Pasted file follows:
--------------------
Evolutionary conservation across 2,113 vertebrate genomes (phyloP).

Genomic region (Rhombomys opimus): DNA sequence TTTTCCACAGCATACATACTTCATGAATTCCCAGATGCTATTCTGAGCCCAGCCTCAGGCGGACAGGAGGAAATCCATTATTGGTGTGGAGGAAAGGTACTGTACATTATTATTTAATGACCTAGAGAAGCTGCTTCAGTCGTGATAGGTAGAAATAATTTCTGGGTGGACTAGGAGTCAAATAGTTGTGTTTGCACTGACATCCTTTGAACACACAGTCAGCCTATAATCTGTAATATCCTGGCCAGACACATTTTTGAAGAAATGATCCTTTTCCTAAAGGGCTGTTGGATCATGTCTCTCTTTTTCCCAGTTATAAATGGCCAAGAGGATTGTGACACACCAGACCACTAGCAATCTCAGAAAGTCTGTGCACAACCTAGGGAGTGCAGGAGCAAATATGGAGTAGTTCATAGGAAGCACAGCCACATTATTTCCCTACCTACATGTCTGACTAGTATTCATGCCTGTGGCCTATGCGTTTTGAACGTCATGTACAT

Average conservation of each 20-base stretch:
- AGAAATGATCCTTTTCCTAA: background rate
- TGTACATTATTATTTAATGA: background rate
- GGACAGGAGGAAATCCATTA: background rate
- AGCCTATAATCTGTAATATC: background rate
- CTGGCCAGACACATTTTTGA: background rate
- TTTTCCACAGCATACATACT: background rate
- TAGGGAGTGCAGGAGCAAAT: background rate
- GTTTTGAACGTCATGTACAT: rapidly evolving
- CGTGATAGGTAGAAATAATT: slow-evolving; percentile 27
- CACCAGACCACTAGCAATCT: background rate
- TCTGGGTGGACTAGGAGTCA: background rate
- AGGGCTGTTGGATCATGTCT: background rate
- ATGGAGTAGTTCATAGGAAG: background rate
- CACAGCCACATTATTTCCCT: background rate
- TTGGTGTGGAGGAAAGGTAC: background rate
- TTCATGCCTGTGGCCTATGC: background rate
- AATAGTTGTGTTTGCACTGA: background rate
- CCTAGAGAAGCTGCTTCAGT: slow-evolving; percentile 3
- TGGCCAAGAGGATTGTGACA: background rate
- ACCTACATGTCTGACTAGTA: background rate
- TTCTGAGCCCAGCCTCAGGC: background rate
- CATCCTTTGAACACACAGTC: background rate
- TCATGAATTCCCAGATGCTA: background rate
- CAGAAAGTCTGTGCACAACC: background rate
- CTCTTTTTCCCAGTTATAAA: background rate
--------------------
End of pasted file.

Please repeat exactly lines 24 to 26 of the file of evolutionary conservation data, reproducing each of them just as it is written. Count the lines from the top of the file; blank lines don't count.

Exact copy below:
- TTCTGAGCCCAGCCTCAGGC: background rate
- CATCCTTTGAACACACAGTC: background rate
- TCATGAATTCCCAGATGCTA: background rate